How do I apply for bail?

Bail is a complicated issue. The legislation and framework can be difficult to understand. Police sometimes erroneously allege that a person is in a show cause situation when they are not. 

That is why it is important you have experienced lawyers representing you, to give you the best possible chance of being released until your matters are dealt with.

If you are charged with a criminal offence, you may be arrested and placed into custody, or you may be given a notice to appear in court at a future date.

If taken into custody, the only way you can be released before the matter is finalised is to apply for bail, which is also known as an undertaking or a bail undertaking.

Even if you are given a notice to appear, the courts may hear a bail application on the first day you appear on that notice if your charges are serious enough. 

Bail is a legal document you sign in which you promise to return to court on a certain date to face the charges against you.

Depending on the severity of the allegations, the Court may also add other conditions to your bail. These most commonly include:

  • Reporting to a nearby police station a certain number of times per week
  • Residing at a particular address
  • Having a curfew not to leave your residence at certain times
  • Undertaking certain counselling or rehabilitation courses

If the alleged offending involves other people, whether they be people co-accused with you or alleged victims, you may be required to promise you will not have any contact with them.

For more serious offences, particularly those where someone has been injured or died, the Court may attach a surety to your bail undertaking. This means someone else, usually a family member or close friend, has to agree to give the court an amount of money to ensure your release. If you don’t appear at court, this money is forfeited. 

A monetary surety can range in value from a few thousand dollars, to hundreds of thousands. Some people have even provided part of the value of their house in order to ensure a loved one’s release. However, even if someone agrees to provide a surety, this does not guarantee the Court will release you on bail.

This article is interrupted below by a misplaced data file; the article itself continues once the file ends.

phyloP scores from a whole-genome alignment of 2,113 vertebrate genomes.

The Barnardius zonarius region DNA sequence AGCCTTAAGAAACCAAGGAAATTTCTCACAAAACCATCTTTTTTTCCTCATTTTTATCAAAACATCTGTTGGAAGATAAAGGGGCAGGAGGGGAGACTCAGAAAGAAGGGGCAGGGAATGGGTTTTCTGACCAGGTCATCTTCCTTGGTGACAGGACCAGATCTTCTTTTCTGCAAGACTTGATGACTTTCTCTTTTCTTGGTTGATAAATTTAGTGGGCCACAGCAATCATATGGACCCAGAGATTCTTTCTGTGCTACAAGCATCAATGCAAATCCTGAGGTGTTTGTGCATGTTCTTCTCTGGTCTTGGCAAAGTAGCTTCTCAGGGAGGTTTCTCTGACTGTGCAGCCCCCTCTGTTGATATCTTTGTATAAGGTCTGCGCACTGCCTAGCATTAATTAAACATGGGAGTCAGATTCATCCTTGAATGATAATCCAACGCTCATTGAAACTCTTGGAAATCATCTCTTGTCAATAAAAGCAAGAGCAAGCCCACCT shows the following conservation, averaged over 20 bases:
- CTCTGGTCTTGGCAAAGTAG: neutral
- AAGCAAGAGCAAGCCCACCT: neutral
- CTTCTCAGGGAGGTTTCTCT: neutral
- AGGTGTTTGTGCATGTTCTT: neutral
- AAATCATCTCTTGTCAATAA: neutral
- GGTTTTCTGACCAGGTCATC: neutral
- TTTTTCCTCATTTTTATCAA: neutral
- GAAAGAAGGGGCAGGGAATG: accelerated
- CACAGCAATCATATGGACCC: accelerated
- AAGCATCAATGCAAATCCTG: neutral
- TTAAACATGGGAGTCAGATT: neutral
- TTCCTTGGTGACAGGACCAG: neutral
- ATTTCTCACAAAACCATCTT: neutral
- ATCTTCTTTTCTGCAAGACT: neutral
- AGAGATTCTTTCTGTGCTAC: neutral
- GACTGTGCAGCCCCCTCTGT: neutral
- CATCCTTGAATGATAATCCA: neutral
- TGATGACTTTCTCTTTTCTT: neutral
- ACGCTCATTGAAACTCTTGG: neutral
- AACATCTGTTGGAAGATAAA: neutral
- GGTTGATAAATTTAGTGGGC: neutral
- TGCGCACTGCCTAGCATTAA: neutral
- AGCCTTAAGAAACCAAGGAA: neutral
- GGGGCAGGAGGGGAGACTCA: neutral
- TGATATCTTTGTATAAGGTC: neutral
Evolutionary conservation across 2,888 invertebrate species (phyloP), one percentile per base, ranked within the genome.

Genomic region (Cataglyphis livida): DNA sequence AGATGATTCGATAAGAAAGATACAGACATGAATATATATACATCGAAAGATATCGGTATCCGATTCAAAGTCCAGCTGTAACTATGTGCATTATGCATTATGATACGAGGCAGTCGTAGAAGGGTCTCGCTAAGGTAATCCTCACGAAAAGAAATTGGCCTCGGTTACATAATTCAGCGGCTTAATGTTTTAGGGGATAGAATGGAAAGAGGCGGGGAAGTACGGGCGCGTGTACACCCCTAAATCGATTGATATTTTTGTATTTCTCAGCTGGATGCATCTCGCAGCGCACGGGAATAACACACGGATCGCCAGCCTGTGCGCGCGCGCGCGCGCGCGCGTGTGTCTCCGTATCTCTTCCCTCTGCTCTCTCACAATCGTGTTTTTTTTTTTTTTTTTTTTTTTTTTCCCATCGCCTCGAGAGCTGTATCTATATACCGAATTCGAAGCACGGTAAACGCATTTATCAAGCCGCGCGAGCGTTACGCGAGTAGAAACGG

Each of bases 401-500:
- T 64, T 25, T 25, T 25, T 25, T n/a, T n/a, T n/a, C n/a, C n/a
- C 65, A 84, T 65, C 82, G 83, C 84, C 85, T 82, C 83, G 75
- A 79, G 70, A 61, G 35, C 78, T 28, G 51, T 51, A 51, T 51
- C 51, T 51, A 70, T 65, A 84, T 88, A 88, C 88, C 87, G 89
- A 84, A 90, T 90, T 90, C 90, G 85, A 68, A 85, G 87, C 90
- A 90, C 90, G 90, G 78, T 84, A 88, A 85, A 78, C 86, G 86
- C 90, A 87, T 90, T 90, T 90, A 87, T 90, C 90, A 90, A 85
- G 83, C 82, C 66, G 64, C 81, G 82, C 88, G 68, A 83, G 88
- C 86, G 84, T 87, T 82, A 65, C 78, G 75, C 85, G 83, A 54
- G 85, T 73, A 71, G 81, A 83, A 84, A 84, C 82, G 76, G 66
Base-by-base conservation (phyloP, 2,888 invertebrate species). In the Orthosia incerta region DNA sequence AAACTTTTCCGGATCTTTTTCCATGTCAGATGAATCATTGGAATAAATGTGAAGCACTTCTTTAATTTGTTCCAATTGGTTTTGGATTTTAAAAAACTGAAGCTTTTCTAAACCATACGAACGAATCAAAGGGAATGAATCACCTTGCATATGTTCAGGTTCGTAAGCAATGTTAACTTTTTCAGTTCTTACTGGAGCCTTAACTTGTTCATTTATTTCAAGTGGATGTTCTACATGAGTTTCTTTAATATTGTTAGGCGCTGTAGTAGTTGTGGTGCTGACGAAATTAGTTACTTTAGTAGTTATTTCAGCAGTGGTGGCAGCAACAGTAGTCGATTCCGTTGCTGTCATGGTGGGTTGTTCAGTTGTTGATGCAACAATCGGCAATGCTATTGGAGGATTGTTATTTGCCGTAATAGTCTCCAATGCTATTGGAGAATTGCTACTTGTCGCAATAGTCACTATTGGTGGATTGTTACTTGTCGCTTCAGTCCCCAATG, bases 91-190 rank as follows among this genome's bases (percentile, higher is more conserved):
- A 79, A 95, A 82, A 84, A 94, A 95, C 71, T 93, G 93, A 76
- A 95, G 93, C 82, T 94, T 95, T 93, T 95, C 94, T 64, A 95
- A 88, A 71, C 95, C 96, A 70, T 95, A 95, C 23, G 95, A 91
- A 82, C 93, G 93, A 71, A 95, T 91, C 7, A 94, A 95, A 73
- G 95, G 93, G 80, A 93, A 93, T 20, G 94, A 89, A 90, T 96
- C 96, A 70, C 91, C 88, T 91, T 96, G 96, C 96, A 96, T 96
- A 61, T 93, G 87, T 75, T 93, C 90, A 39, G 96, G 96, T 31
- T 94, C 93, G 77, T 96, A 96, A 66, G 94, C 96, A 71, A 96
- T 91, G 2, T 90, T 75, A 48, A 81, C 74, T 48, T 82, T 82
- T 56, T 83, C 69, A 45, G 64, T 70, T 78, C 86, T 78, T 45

The Court will take certain things into consideration in determining whether you are an acceptable risk to the community to be granted bail and freed from custody. These include:

  • What you’re alleged to have done
  • The strength of the prosecution case
  • Your living arrangements
  • Employment status
  • Family responsibilities
  • Your criminal history
  • Probability of reoffending.

Depending on the allegations, you may need to ‘show cause’ as to why bail should be granted. This means you will remain in custody unless you can show why you should be released. In other words, the default position for the court will be to refuse bail unless you provide them with good reasons why you should have bail granted to you. 

Being in a show cause situation makes bail more difficult and often occurs if you have been charged with offences whilst already on bail, or if you are alleged to have committed relevant domestic violence offences.

If you are released on bail and then fail to reappear in court on the next agreed date, you can be charged for failing to appear at court. If you don’t abide by your bail conditions, you can be charged with breaching those conditions. These are criminal offences which may result in you being returned to custody.

If you or a loved one needs assistance with bail, contact the Bell Dore Lawyers team today and let us help you.

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